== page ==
I think that some folks seem to equate social media with advertising. Advertising is positioned to appeal to our aspirations. That's why people always look perfect in commercials, cars are always gleaming as they curve along sinewy roads and food looks better than in real life. We pay attention to commercials that show us who we could be if we had product X in our lives because many of us aspire to be more. This isn't exactly truth you're looking at. It's designed to appeal not repel!
On TV and other mass media -- people expect commercials in between quality programming. Most of us know that the providers need to pay the bills, so we accept them, albeit, begrudgingly.
Social Media is another form of communication, but because it's a two-way street -- the rules are different. You can't just start posting links to your products and expect to be successful. In this world, people expect to get to know you -- to understand what you are all about -- and only then will they be able to trust you and what you are selling.
Here are 10 things that can help keep you honest and authentic with your postings.
1. Read, think, and post. When you read something that you agree with, repost it and add your two cents. When you disagree, acknowledge the posters point of view and politely state your objections and ask for a response. This encourages a dialogue.
2. When someone asks your advice on something, use your answer as the seed for a new post. If you can give someone solid advice, you have the ability to acknowledge a problem and to think through solutions. That's the real you, use it!
3. Write for yourself, first. When you use your own language, your own tone, your own stories, you are consistent from post to post. You can't help yourself.
4. When posting about a new product you have to offer, use your manners. You would never shake someone's hand in person and then hand him a flyer, that would be rude. Introduce yourself. Share your expertise with your opinion. Then, and only then, let people know what you do and how you might solve problems for them.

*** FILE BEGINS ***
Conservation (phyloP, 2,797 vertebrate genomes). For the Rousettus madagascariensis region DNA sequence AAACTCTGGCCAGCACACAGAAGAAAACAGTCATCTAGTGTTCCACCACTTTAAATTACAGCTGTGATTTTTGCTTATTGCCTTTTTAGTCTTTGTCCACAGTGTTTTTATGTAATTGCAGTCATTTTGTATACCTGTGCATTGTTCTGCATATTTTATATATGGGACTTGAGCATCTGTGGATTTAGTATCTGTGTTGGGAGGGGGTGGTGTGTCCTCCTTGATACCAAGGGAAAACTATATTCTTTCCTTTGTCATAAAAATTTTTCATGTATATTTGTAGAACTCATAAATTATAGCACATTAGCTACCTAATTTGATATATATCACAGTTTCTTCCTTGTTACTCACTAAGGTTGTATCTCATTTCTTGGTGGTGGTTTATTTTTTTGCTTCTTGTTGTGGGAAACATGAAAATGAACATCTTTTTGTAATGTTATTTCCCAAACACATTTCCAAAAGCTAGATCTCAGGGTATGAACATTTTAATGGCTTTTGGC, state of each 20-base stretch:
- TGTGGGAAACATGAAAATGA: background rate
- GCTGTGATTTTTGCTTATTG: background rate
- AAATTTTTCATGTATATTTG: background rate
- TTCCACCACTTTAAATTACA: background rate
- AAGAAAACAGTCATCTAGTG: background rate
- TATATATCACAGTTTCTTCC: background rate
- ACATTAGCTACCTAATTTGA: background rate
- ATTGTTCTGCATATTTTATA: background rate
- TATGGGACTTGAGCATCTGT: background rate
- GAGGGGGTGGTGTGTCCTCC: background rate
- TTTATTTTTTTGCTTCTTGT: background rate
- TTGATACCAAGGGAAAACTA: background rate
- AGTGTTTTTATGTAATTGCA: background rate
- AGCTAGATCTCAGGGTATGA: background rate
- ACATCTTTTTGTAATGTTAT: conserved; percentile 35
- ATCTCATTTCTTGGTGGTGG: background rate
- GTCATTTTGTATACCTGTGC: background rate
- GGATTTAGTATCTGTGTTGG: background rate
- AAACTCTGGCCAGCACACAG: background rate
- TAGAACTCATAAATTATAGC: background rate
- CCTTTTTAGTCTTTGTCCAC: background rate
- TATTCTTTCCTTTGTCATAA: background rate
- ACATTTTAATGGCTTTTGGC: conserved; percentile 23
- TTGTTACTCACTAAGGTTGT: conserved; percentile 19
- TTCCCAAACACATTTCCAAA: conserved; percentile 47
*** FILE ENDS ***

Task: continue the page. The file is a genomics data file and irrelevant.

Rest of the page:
5. Use your own name. Or consistently use a handle or pen name that represents the essence of you. (e.g., I'm TheDataDiva -- a name that reflects my knowledge and passion for gathering and analyzing data).
6. Use your own picture. A recent picture, please. Not fuzzy -- and without sunglasses!
7. Create a page in LinkedIn. One of the easiest ways to check if someone is who he says he is to review his profile. Not only should someone have a complete profile, but he/she should be linked to other people who worked at similar places or are in associations or groups. I have discovered several fake profiles over the years by simply looking around at the companies people claim to have worked for and following their "connections." You would be surprised how many people fake a profile and how easy it is to tell if you use some elementary detective work.
8. Change it up -- as you do in your real life! Engaging people talk about lots of subjects. They aren't always positive or always negative. They incorporate details that ring true to the tale they are telling. When you maintain the same fake photo, and post only links to other peoples posts or quotes you appear to be hiding.
9. Link to other people who share similar opinions and also to those who have opinions contrary to yours. This helps you keep perspective -- don't just drink your own Kool-Aid! It also lets people know that you are serious about the topics you follow.
10. Answer comments on blog posts. Forward tweets and posts on LinkedIn. Don't just "like" something, add your two cents. The world is so boring without a difference in opinion.
Being authentic isn't some kind of technique or trick. It does require conscious effort to stop reworking your words into a pale, bland heap of nonsense. The more you practice sharing, the better you'll become at it.